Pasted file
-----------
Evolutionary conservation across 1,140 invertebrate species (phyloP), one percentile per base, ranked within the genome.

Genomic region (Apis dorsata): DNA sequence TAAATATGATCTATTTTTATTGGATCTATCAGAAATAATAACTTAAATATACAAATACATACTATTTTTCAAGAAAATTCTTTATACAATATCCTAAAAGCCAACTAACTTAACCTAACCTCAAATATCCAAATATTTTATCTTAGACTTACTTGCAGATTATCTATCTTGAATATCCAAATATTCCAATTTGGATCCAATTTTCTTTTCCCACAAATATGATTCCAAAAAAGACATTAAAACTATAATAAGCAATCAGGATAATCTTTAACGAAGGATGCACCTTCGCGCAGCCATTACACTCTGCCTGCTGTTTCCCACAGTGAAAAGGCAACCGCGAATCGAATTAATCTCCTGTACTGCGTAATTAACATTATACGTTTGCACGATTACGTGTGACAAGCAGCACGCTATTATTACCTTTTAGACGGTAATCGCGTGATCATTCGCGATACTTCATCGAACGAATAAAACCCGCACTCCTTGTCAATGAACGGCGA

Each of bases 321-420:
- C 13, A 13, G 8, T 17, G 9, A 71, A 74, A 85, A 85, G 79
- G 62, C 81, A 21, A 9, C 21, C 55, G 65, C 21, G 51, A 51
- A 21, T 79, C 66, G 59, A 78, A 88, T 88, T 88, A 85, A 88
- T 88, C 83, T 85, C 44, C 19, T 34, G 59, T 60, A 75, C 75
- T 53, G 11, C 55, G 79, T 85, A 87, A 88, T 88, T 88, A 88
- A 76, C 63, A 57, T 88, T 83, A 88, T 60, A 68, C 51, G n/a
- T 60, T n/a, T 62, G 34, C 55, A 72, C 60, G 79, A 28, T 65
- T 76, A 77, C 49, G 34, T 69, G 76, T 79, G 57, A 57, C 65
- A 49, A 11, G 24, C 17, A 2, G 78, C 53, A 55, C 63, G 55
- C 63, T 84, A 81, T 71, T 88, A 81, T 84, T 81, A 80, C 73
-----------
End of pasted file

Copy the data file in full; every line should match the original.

Evolutionary conservation across 1,140 invertebrate species (phyloP), one percentile per base, ranked within the genome.

Genomic region (Apis dorsata): DNA sequence TAAATATGATCTATTTTTATTGGATCTATCAGAAATAATAACTTAAATATACAAATACATACTATTTTTCAAGAAAATTCTTTATACAATATCCTAAAAGCCAACTAACTTAACCTAACCTCAAATATCCAAATATTTTATCTTAGACTTACTTGCAGATTATCTATCTTGAATATCCAAATATTCCAATTTGGATCCAATTTTCTTTTCCCACAAATATGATTCCAAAAAAGACATTAAAACTATAATAAGCAATCAGGATAATCTTTAACGAAGGATGCACCTTCGCGCAGCCATTACACTCTGCCTGCTGTTTCCCACAGTGAAAAGGCAACCGCGAATCGAATTAATCTCCTGTACTGCGTAATTAACATTATACGTTTGCACGATTACGTGTGACAAGCAGCACGCTATTATTACCTTTTAGACGGTAATCGCGTGATCATTCGCGATACTTCATCGAACGAATAAAACCCGCACTCCTTGTCAATGAACGGCGA

Each of bases 321-420:
- C 13, A 13, G 8, T 17, G 9, A 71, A 74, A 85, A 85, G 79
- G 62, C 81, A 21, A 9, C 21, C 55, G 65, C 21, G 51, A 51
- A 21, T 79, C 66, G 59, A 78, A 88, T 88, T 88, A 85, A 88
- T 88, C 83, T 85, C 44, C 19, T 34, G 59, T 60, A 75, C 75
- T 53, G 11, C 55, G 79, T 85, A 87, A 88, T 88, T 88, A 88
- A 76, C 63, A 57, T 88, T 83, A 88, T 60, A 68, C 51, G n/a
- T 60, T n/a, T 62, G 34, C 55, A 72, C 60, G 79, A 28, T 65
- T 76, A 77, C 49, G 34, T 69, G 76, T 79, G 57, A 57, C 65
- A 49, A 11, G 24, C 17, A 2, G 78, C 53, A 55, C 63, G 55
- C 63, T 84, A 81, T 71, T 88, A 81, T 84, T 81, A 80, C 73